This bridge is one of a number of surviving similar bridges built over the Erie Canal around the 1910s in rural locations. Dirt approaches provided a clearance that was large enough for the boats of the time to pass under, therefore fixed bridges like this one were acceptable. In urban locations where there was not enough room for the dirt approaches, vertical lift bridges like Adams Street in Lockport were built. These bridges were standard plan bridges for the Erie Canal. However, both the lift bridges and the fixed bridges utilize designs that are uncommon outside of the Erie Canal. The fixed bridges like this utilize a double-Warren truss configuration which away from the canal is unusual.
This bridge has been rehabilitated. The approaches and abutments for the bridge are concrete and were completely reconstructed as part of the rehabilitation. The actual truss bridge retains good historic integrity, with original design lattice guardrails still present behind the modern guardrails of the bridge. The deck of the bridge is metal grating. No builder plaques survive on the bridge, but an informational plaque lists the builder as Empire Engineering Corp. The rehabilitation of this bridge retained its one-lane width, and the weight limit of the bridge in 2005 was 20 tons.
A stop sign is posted at each end with an "all way" sign below. This makes the cars stop to see if anybody is coming before proceeding across the bridge. It also slows the traffic down so they are not crossing at unsafe speeds. This is an example of how a one-lane bridge can be made to be continue to be safe and functional on 21st Century roads. It should serve as a guide for preservation projects elsewhere. With the stop signs, the one lane bridge is no more a hazard than a four-way stop intersection. Many states and highway agencies fail to see the feasibility of such simple solutions as methods for preserving historic bridges.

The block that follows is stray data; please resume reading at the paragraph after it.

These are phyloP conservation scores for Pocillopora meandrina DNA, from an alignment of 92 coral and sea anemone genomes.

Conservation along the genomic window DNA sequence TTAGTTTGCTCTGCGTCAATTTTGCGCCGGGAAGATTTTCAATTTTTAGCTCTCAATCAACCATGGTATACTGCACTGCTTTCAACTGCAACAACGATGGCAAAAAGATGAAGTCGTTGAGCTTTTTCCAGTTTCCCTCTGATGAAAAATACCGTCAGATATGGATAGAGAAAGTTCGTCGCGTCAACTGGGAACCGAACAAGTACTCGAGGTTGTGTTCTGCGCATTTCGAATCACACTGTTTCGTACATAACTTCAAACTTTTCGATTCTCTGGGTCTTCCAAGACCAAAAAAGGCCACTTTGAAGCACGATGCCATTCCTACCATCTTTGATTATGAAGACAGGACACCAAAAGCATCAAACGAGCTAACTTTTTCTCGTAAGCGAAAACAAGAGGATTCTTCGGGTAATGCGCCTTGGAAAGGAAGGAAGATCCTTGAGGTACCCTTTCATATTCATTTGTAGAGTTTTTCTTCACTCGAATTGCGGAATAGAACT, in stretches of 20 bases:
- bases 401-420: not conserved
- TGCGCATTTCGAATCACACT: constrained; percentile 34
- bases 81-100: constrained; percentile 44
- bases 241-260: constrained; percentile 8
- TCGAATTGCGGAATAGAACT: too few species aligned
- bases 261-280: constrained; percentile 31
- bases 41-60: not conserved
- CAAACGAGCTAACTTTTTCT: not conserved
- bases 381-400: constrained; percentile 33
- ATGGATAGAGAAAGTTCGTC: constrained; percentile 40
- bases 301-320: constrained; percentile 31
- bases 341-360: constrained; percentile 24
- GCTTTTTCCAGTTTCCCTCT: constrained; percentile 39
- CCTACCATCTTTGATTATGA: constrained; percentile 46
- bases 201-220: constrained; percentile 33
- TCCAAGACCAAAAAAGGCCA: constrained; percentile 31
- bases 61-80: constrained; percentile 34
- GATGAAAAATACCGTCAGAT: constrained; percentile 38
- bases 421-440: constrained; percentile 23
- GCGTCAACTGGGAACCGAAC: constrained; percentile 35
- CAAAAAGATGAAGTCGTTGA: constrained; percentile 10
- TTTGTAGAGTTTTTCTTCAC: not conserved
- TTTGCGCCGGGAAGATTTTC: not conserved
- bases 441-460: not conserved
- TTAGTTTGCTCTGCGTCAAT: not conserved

The Erie Canal is one of the most famous and historically significant canals in the United States. Aside from the widely recognized historical significance of the canal as a transportation facility itself, a lesser known fact is that the canal is historically significant for the bridges that have spanned the canal over the years. It was here on the Erie Canal where Squire Whipple found a place to successfully get his "Whipple Arch" bowstring truss bridges constructed in significant quantities in the mid-1800s. The success of his Whipple Arch bridges helped contribute to the nationwide transition from wooden bridges to metal bridges. The period of time from 1905-1918 where the Erie Canal was upgraded and widened to become part of the larger New York State Barge Canal was a time of change for the bridges of the canal. Between the process of widening and upgrading the canal, and the nationwide trend to build more substantial bridges in the early 20th Century, the previous generation of bridges (many undoubtedly those Whipple Arch bridges) were replaced by a series of new bridges. These bridges have proved to be very durable and thanks to a clear commitment to preservation on the part of New York State Department of Transportation and other agencies, the Erie Canal and the New York State Barge Canal system, particularly the western section from Lockport to Spencerport boasts one of the highest densities of historic bridges of any waterway in the country. The vast majority of bridges on this section are maintained in beautiful condition.
Although the new bridges from the early 20th Century took a variety of forms, two forms were by far the most common. In rural or spacious areas, a fixed double-intersection Warren through truss was used, with a dirt approach providing the modest elevation needed for a fixed bridge over the canal. Double-intersection Warren truss bridges are generally considered an uncommon truss type on a nationwide basis. In urban and less spacious areas, a vertical lift bridge was used. The vertical lift bridges are an unusual design. Instead of towers that rise above the bridge in a traditional vertical lift bridge and pull the truss span up using cables, these bridges have vertical endposts which extend below the deck and into the ground. When operated, these extended endposts (called the lifting frame) rise out of the ground. In an engineering sense, these unusual vertical lift bridges might be thought of as bedstead truss bridges. Another unique feature of these lift bridges are the stairways found at each end of the bridge on the sidewalks. These stairways allow pedestrians to continue to cross the bridge when the structure is in the raised position. These vertical lift bridges continue to operate for boats today, so observing these unique bridges remains possible.
Elsewhere, the New York State Barge Canal System boasts other types of historically significant bridges.
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